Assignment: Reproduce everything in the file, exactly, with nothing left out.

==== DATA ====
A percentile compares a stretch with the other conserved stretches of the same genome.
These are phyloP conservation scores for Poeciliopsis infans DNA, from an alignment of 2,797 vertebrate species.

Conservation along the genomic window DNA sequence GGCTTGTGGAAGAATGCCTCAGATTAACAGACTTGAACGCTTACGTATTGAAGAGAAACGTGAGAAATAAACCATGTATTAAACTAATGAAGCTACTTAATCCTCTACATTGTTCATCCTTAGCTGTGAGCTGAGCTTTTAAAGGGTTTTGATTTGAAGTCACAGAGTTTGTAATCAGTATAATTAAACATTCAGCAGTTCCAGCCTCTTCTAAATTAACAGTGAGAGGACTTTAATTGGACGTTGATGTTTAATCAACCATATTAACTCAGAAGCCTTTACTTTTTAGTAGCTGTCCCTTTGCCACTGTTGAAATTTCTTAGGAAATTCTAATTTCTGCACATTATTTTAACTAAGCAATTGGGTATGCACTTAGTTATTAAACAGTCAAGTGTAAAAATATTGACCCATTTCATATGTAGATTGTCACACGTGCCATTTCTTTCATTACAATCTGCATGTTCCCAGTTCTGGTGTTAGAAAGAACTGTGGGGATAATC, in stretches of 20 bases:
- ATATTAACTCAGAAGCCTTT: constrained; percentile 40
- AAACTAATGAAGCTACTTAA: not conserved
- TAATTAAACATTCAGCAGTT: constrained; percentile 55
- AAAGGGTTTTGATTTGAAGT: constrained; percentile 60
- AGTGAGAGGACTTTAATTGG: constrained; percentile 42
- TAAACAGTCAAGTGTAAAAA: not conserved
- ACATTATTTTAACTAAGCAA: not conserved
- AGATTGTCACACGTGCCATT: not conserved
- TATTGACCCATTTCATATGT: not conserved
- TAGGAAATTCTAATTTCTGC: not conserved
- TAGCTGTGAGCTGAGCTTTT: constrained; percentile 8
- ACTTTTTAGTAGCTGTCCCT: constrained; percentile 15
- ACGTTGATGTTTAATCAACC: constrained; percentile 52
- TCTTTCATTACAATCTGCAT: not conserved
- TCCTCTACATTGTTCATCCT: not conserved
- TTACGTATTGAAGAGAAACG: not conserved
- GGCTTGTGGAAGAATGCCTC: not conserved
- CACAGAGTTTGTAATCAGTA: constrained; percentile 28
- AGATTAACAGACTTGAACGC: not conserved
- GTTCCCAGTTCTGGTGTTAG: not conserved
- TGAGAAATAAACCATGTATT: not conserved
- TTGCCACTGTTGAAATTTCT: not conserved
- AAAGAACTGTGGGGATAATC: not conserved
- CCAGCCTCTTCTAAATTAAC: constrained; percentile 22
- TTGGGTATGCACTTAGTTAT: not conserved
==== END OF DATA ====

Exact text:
A percentile compares a stretch with the other conserved stretches of the same genome.
These are phyloP conservation scores for Poeciliopsis infans DNA, from an alignment of 2,797 vertebrate species.

Conservation along the genomic window DNA sequence GGCTTGTGGAAGAATGCCTCAGATTAACAGACTTGAACGCTTACGTATTGAAGAGAAACGTGAGAAATAAACCATGTATTAAACTAATGAAGCTACTTAATCCTCTACATTGTTCATCCTTAGCTGTGAGCTGAGCTTTTAAAGGGTTTTGATTTGAAGTCACAGAGTTTGTAATCAGTATAATTAAACATTCAGCAGTTCCAGCCTCTTCTAAATTAACAGTGAGAGGACTTTAATTGGACGTTGATGTTTAATCAACCATATTAACTCAGAAGCCTTTACTTTTTAGTAGCTGTCCCTTTGCCACTGTTGAAATTTCTTAGGAAATTCTAATTTCTGCACATTATTTTAACTAAGCAATTGGGTATGCACTTAGTTATTAAACAGTCAAGTGTAAAAATATTGACCCATTTCATATGTAGATTGTCACACGTGCCATTTCTTTCATTACAATCTGCATGTTCCCAGTTCTGGTGTTAGAAAGAACTGTGGGGATAATC, in stretches of 20 bases:
- ATATTAACTCAGAAGCCTTT: constrained; percentile 40
- AAACTAATGAAGCTACTTAA: not conserved
- TAATTAAACATTCAGCAGTT: constrained; percentile 55
- AAAGGGTTTTGATTTGAAGT: constrained; percentile 60
- AGTGAGAGGACTTTAATTGG: constrained; percentile 42
- TAAACAGTCAAGTGTAAAAA: not conserved
- ACATTATTTTAACTAAGCAA: not conserved
- AGATTGTCACACGTGCCATT: not conserved
- TATTGACCCATTTCATATGT: not conserved
- TAGGAAATTCTAATTTCTGC: not conserved
- TAGCTGTGAGCTGAGCTTTT: constrained; percentile 8
- ACTTTTTAGTAGCTGTCCCT: constrained; percentile 15
- ACGTTGATGTTTAATCAACC: constrained; percentile 52
- TCTTTCATTACAATCTGCAT: not conserved
- TCCTCTACATTGTTCATCCT: not conserved
- TTACGTATTGAAGAGAAACG: not conserved
- GGCTTGTGGAAGAATGCCTC: not conserved
- CACAGAGTTTGTAATCAGTA: constrained; percentile 28
- AGATTAACAGACTTGAACGC: not conserved
- GTTCCCAGTTCTGGTGTTAG: not conserved
- TGAGAAATAAACCATGTATT: not conserved
- TTGCCACTGTTGAAATTTCT: not conserved
- AAAGAACTGTGGGGATAATC: not conserved
- CCAGCCTCTTCTAAATTAAC: constrained; percentile 22
- TTGGGTATGCACTTAGTTAT: not conserved